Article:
RV670: AMD ATI Radeon HD 3870

Written by Tim Smalley

November 30, 2007 | 07:46

Tags: #2900 #3870 #8800 #architecture #crossfire #crysis #details #gt #hd #performance #r600 #radeon #review #rv670 #sli #technical #xt

Companies: #amd #ati #nvidia

More DirectX 10.1 Improvements:

It's fair to say that DirectX 10 was a big step forwards, as it defined a much tighter set of boundaries in which modern GPUs could operate in and greatly reduced the number of optional features. DirectX 10.1 aims to take the API even further down this path, thus making GPU behaviour more predictable for developers trying to implement new effects and features.

The new features include new texture formats, higher precision requirements and more stringent MSAA requirements, including giving developers access to create their own custom anti-aliasing filters. We'll come to each of those in due course, but let's have a look at what's changed and at the same time we'll talk about the more stringent requirements too.

Deferred rendering has been around for ages and it’s used in games like Ghost Recon: Advanced Warfighter, Rainbow Six: Vegas, Gears of War, BioShock and Unreal Tournament III. It’s a technique that’s used to render multiple lighting passes into multiple render targets (MRTs). Lighting in the scene is then calculated by rendering all geometry information to textures and then shading is done using the information gathered from the calculation.

With DirectX 10.1, Microsoft has improved the access to multiple render targets by allowing pixel shaders to output to more than one render target at once. Additionally Microsoft has introduced a new INT16 blending, adding to the currently supported blending formats and each buffer (or MRT) can apply its own blending operation, independent of other buffers that are written to by the pixel shader.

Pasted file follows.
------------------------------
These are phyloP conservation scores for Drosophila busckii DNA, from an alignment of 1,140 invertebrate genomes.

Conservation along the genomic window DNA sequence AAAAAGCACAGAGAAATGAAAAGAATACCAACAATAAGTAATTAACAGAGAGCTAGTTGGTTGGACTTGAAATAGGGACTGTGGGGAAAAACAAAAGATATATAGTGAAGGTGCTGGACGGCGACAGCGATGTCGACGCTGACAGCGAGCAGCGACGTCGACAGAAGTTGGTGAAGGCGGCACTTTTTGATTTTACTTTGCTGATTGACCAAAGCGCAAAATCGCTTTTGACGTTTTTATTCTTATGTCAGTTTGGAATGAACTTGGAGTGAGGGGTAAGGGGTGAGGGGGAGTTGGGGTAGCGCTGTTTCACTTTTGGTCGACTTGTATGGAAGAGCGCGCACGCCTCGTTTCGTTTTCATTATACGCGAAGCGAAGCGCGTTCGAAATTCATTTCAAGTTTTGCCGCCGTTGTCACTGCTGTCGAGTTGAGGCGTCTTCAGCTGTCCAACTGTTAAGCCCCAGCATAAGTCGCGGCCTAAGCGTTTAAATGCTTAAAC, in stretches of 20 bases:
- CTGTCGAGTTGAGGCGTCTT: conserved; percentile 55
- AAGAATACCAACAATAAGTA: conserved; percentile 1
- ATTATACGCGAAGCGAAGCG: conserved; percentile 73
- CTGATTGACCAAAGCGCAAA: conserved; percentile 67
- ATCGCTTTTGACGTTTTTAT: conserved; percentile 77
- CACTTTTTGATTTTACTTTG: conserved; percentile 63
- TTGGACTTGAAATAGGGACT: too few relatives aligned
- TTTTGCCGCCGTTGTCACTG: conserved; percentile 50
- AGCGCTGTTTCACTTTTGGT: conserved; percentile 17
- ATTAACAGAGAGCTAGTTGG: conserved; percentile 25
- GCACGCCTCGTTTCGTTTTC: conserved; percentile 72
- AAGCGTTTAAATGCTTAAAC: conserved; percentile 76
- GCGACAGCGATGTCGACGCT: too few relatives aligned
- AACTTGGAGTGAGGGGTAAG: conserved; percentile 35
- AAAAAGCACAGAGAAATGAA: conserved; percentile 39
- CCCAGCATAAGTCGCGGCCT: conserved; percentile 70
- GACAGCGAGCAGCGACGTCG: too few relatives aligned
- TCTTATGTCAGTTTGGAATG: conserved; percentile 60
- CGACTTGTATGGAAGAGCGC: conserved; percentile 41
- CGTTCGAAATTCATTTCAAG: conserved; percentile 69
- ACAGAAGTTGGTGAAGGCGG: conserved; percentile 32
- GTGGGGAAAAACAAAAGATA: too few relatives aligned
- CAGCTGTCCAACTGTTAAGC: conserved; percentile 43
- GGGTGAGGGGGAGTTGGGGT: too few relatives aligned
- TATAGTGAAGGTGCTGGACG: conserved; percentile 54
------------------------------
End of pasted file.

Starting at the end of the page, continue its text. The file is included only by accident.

RV670: AMD ATI Radeon HD 3870 More DirectX 10.1 RV670: AMD ATI Radeon HD 3870 More DirectX 10.1
RV670: AMD ATI Radeon HD 3870 More DirectX 10.1 RV670: AMD ATI Radeon HD 3870 More DirectX 10.1

That’s not the only improvement to deferred rendering though, because DirectX 10.1 makes both multi-sample buffer reading and writing and pixel coverage masking compulsory features.

These enable the developer to control depth and colour samples in a multi-sample buffer to be accessed from the pixel shader, thus allowing the developer to create custom anti-aliasing filters like the ones that AMD introduced with the Radeon HD 2900 XT. On top of that, these features bring improved compatibility and performance when anti-aliasing is enabled in conjunction with deferred rendering and HDR rendering techniques.

DirectX 10.1 introduces a minimum requirement for anti-aliasing support too. In order to be DirectX 10.1 compliant, the GPU must support at least four samples per pixel (4xMSAA) on both 32-bit and 64-bit pixel formats. Additionally, Microsoft has standardised a bunch of anti-aliasing sample patterns - this was something that used to be determined by the hardware vendor and could often lead to poor support for anti-aliasing in games, as in order to support the major hardware vendors, multiple sample patterns would have to be implemented into the game.

RV670: AMD ATI Radeon HD 3870 More DirectX 10.1 RV670: AMD ATI Radeon HD 3870 More DirectX 10.1

Microsoft has introduced an FP32 texture format with DX10.1 and the specification requires GPUs to be able to filter textures that utilise the new format. Texturing performance has also been improved with two new instructions: namely Gather4 and LOD instruction. The first new feature allows the developer to fetch a 2x2 block of unfiltered textures instead of doing a single bilinear filtered texture lookup. LOD instruction is a new shader instruction which returns the level of detail required for a filtered texture lookup, essentially allowing developers to create custom texture filtering algorithms to improve both performance and image quality.

Finally, Microsoft has also increased the number of inter-stage registers for the vertex shader. In DirectX 10.0, there were 16 128-bit vector inputs and 128-bit vector outputs per shader; DirectX 10.1 doubles this to 32 both into and out of the vertex shader. This will go a long way to help improving performance in some of the more complex shader instructions that are likely to be used in future games.
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